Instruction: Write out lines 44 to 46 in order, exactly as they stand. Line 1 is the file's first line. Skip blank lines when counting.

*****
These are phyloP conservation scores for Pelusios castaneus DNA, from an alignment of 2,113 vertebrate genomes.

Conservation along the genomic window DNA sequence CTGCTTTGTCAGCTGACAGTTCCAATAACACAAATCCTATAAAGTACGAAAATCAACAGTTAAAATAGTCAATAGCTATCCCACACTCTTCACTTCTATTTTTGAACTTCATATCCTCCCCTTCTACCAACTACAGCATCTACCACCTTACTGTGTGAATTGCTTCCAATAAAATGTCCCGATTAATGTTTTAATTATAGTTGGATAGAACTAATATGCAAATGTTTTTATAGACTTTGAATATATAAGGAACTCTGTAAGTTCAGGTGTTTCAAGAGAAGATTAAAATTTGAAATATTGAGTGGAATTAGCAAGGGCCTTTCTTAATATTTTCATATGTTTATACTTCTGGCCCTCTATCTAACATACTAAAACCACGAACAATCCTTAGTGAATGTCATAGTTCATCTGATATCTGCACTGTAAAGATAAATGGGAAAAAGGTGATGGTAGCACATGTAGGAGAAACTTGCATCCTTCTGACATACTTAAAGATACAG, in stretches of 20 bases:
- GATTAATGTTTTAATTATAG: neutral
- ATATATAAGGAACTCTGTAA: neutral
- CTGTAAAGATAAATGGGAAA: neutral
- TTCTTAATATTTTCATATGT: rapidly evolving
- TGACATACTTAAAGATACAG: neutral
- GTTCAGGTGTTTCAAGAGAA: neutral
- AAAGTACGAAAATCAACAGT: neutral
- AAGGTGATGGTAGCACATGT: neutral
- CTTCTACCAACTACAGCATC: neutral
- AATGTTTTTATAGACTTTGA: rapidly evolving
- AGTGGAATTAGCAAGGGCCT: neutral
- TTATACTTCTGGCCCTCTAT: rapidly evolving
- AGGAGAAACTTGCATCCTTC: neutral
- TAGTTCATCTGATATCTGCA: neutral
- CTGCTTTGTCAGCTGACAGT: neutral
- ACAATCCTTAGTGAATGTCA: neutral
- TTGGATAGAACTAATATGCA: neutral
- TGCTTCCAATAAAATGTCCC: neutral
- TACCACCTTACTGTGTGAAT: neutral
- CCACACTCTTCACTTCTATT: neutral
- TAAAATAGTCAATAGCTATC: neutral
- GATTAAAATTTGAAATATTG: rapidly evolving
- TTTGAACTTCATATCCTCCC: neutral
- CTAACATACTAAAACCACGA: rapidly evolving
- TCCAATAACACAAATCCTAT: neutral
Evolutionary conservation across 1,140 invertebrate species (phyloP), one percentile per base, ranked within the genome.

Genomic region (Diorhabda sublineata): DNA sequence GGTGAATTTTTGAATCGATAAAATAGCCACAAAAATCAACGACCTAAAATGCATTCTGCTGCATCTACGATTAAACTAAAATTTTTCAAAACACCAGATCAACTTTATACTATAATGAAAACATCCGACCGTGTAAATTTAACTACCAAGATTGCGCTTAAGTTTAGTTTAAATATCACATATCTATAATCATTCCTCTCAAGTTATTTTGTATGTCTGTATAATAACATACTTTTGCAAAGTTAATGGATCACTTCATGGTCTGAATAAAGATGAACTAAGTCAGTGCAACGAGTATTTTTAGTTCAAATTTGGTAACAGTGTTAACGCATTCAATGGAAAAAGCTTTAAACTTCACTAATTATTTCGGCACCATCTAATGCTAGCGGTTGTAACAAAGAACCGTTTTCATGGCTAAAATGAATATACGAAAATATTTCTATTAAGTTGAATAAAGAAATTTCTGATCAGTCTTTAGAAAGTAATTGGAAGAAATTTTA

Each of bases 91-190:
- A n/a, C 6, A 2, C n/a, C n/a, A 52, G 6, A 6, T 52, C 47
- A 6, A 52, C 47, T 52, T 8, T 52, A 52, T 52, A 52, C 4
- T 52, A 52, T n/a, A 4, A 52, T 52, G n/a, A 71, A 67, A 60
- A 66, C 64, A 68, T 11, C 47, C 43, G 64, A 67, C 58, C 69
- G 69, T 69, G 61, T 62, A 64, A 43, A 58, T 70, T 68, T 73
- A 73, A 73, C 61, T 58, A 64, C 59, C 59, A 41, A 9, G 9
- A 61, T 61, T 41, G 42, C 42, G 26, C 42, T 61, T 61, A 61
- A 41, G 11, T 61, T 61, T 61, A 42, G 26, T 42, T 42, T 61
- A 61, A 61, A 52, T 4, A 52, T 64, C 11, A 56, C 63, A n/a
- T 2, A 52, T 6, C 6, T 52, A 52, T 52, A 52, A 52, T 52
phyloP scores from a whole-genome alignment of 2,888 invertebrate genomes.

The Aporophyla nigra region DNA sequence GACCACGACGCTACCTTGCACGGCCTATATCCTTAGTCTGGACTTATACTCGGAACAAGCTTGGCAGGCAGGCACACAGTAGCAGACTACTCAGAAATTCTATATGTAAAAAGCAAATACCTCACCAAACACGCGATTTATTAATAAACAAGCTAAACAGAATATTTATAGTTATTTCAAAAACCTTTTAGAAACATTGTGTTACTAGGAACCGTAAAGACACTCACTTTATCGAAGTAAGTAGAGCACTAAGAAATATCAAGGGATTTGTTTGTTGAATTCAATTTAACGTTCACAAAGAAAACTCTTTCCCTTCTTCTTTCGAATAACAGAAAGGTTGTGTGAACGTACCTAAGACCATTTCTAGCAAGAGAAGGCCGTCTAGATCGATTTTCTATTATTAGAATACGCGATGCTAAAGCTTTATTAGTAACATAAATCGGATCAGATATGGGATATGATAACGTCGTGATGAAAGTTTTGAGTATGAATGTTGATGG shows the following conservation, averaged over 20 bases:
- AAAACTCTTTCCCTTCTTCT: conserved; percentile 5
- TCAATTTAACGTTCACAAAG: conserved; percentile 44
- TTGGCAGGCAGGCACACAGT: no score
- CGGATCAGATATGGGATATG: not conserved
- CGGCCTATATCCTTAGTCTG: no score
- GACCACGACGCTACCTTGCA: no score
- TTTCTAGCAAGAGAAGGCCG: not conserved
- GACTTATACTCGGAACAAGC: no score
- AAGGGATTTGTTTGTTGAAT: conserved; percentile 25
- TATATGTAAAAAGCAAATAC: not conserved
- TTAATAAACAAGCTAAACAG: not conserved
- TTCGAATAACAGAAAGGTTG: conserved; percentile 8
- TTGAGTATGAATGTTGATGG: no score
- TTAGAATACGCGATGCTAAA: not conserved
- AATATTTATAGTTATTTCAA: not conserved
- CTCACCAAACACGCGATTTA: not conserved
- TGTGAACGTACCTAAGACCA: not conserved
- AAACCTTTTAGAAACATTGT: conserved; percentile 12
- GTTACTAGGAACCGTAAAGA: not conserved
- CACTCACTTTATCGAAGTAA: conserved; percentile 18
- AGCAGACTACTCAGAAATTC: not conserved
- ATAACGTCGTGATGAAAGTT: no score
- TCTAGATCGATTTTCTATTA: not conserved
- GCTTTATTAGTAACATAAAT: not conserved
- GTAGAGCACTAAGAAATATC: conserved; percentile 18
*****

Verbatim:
- TCAATTTAACGTTCACAAAG: conserved; percentile 44
- TTGGCAGGCAGGCACACAGT: no score
- CGGATCAGATATGGGATATG: not conserved